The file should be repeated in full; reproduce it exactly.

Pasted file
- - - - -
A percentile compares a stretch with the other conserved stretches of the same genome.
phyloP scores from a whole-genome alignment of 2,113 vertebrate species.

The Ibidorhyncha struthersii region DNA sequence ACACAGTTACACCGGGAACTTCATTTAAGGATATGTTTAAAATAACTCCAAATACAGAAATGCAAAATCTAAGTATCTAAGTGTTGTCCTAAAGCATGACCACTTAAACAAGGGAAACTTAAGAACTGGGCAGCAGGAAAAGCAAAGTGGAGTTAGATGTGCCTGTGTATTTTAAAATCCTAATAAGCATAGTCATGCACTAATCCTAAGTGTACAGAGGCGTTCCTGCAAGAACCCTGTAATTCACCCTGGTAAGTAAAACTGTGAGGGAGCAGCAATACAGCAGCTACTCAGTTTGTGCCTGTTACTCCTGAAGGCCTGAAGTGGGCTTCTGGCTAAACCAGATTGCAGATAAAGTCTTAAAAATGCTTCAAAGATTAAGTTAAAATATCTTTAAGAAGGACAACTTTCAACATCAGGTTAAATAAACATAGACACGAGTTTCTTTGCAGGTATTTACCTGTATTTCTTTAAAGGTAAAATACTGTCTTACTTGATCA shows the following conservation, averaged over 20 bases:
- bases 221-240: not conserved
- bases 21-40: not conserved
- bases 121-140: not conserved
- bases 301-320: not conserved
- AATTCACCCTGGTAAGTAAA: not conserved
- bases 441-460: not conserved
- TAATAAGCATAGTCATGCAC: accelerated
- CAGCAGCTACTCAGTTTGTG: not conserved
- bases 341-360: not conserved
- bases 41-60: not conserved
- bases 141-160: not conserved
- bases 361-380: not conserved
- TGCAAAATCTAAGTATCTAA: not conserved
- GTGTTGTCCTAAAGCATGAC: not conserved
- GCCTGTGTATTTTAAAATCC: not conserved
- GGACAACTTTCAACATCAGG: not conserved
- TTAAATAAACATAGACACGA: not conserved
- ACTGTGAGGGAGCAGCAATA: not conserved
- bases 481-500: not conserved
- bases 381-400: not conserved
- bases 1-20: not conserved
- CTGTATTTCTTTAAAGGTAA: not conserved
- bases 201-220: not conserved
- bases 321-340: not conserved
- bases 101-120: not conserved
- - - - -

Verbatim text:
A percentile compares a stretch with the other conserved stretches of the same genome.
phyloP scores from a whole-genome alignment of 2,113 vertebrate species.

The Ibidorhyncha struthersii region DNA sequence ACACAGTTACACCGGGAACTTCATTTAAGGATATGTTTAAAATAACTCCAAATACAGAAATGCAAAATCTAAGTATCTAAGTGTTGTCCTAAAGCATGACCACTTAAACAAGGGAAACTTAAGAACTGGGCAGCAGGAAAAGCAAAGTGGAGTTAGATGTGCCTGTGTATTTTAAAATCCTAATAAGCATAGTCATGCACTAATCCTAAGTGTACAGAGGCGTTCCTGCAAGAACCCTGTAATTCACCCTGGTAAGTAAAACTGTGAGGGAGCAGCAATACAGCAGCTACTCAGTTTGTGCCTGTTACTCCTGAAGGCCTGAAGTGGGCTTCTGGCTAAACCAGATTGCAGATAAAGTCTTAAAAATGCTTCAAAGATTAAGTTAAAATATCTTTAAGAAGGACAACTTTCAACATCAGGTTAAATAAACATAGACACGAGTTTCTTTGCAGGTATTTACCTGTATTTCTTTAAAGGTAAAATACTGTCTTACTTGATCA shows the following conservation, averaged over 20 bases:
- bases 221-240: not conserved
- bases 21-40: not conserved
- bases 121-140: not conserved
- bases 301-320: not conserved
- AATTCACCCTGGTAAGTAAA: not conserved
- bases 441-460: not conserved
- TAATAAGCATAGTCATGCAC: accelerated
- CAGCAGCTACTCAGTTTGTG: not conserved
- bases 341-360: not conserved
- bases 41-60: not conserved
- bases 141-160: not conserved
- bases 361-380: not conserved
- TGCAAAATCTAAGTATCTAA: not conserved
- GTGTTGTCCTAAAGCATGAC: not conserved
- GCCTGTGTATTTTAAAATCC: not conserved
- GGACAACTTTCAACATCAGG: not conserved
- TTAAATAAACATAGACACGA: not conserved
- ACTGTGAGGGAGCAGCAATA: not conserved
- bases 481-500: not conserved
- bases 381-400: not conserved
- bases 1-20: not conserved
- CTGTATTTCTTTAAAGGTAA: not conserved
- bases 201-220: not conserved
- bases 321-340: not conserved
- bases 101-120: not conserved